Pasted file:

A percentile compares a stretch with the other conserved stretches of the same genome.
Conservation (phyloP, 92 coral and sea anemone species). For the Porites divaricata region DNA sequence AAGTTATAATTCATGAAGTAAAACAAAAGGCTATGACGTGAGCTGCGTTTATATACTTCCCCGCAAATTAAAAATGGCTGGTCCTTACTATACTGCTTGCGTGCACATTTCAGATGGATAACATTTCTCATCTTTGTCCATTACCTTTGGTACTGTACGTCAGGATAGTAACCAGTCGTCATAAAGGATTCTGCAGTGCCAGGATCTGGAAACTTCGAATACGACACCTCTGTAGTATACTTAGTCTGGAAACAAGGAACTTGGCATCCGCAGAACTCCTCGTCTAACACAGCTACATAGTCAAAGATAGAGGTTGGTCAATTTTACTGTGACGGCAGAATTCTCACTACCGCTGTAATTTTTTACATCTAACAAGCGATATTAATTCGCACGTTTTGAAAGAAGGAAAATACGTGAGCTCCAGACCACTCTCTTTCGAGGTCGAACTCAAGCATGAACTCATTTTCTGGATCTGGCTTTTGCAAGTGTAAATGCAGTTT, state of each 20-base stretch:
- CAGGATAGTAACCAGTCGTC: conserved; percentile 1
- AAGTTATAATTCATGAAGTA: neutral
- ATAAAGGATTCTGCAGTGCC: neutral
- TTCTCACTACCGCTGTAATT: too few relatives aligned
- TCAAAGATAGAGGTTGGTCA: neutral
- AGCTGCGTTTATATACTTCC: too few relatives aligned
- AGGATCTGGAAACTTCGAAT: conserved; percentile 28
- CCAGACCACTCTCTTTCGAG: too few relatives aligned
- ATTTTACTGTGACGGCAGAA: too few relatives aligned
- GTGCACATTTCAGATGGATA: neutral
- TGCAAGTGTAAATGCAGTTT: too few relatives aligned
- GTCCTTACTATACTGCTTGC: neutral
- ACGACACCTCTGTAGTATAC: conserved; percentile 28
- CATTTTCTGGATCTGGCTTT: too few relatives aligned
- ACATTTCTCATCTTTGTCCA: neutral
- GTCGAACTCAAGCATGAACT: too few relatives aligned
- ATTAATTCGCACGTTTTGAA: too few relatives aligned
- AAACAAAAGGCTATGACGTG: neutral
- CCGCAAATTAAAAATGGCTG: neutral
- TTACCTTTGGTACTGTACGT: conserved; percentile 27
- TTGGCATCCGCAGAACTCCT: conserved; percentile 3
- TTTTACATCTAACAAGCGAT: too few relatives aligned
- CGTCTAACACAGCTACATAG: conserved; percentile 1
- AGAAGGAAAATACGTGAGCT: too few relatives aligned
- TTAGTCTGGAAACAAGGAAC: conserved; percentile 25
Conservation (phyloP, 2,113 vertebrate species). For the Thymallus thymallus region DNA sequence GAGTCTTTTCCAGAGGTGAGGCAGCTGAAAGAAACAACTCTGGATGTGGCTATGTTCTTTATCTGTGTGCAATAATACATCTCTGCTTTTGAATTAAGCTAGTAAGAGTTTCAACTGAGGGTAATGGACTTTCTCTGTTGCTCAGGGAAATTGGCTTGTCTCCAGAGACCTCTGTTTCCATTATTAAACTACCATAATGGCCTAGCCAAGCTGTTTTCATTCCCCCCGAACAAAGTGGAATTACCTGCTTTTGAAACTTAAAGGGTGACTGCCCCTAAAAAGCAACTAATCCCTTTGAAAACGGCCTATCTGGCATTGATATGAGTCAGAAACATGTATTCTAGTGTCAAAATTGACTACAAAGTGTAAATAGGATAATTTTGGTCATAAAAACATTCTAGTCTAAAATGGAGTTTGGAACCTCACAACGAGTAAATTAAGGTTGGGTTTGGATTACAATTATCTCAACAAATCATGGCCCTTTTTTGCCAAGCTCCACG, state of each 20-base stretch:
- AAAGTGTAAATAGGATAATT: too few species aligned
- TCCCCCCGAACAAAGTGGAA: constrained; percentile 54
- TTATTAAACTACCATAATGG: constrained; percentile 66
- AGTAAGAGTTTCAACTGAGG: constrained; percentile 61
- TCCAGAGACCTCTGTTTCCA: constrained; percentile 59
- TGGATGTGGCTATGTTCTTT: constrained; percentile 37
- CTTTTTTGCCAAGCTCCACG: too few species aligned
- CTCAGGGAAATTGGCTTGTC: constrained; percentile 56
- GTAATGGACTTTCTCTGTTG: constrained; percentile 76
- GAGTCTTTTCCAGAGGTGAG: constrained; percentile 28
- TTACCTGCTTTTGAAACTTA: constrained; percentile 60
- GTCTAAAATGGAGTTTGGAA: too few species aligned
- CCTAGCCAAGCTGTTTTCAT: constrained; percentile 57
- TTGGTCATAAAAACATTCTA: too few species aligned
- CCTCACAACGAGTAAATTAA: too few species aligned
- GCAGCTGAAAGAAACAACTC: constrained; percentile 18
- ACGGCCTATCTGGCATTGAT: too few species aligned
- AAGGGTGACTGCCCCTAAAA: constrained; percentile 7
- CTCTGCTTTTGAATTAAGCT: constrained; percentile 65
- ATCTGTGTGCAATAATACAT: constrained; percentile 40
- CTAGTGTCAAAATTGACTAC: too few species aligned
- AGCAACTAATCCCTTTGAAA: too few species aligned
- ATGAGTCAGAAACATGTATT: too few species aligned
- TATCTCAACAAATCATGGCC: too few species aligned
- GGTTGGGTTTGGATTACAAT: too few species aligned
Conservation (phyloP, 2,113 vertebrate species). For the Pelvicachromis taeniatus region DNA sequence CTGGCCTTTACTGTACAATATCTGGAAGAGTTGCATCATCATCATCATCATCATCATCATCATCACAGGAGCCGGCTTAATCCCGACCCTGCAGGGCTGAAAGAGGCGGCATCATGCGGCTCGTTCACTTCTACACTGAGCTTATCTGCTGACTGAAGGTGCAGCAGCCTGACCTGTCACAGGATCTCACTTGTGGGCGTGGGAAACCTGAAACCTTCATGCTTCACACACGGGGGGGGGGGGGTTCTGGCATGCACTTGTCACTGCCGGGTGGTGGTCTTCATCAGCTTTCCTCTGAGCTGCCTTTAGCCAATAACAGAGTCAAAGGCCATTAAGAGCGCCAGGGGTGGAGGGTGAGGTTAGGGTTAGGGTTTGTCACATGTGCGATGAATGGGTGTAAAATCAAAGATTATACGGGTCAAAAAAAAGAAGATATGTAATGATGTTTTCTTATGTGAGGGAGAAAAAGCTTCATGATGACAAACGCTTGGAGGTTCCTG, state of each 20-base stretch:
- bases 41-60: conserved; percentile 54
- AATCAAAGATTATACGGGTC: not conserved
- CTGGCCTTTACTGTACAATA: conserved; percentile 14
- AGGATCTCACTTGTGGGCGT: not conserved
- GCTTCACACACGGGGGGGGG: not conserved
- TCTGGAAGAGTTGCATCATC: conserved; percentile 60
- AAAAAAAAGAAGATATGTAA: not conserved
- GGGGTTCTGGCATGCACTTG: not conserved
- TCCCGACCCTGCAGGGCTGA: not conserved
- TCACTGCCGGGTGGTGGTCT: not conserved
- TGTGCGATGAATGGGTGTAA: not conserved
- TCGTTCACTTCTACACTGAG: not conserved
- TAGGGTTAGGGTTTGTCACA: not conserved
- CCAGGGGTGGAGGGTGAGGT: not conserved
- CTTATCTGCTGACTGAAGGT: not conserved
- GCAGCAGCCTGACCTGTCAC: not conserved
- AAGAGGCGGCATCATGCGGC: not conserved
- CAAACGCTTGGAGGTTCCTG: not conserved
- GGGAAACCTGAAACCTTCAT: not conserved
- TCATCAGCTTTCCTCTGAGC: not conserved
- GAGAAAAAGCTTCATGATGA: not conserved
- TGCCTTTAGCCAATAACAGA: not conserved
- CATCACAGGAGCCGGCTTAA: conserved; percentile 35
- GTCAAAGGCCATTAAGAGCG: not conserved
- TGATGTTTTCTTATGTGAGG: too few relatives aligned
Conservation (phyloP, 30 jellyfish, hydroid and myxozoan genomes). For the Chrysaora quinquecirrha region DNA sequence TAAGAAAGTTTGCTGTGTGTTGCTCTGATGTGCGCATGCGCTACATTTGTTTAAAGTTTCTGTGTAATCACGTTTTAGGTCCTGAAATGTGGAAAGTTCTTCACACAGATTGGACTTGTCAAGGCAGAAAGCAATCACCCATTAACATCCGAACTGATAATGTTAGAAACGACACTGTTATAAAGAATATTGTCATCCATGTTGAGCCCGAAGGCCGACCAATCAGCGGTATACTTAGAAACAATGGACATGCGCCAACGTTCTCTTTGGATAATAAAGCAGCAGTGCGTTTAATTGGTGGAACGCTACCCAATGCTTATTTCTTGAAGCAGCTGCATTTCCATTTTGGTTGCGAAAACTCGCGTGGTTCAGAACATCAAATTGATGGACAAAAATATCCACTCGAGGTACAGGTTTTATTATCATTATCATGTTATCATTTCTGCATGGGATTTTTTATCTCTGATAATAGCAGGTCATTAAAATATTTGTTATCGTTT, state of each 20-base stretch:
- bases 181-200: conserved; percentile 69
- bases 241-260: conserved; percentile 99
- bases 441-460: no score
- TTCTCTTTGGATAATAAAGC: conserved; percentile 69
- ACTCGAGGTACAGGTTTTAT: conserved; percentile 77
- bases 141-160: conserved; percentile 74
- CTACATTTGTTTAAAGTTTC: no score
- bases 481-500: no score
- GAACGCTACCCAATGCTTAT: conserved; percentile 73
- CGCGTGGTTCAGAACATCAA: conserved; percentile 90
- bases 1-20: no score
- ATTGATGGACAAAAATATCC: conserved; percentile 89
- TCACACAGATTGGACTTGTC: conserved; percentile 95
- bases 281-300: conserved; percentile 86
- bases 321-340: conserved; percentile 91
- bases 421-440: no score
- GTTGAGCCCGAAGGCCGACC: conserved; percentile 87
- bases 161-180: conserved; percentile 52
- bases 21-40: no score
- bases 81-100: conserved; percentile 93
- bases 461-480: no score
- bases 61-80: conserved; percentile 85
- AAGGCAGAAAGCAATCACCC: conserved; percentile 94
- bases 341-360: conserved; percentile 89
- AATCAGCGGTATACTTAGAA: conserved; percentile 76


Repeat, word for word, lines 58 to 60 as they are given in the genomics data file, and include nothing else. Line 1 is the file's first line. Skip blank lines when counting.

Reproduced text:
- AGGATCTCACTTGTGGGCGT: not conserved
- GCTTCACACACGGGGGGGGG: not conserved
- TCTGGAAGAGTTGCATCATC: conserved; percentile 60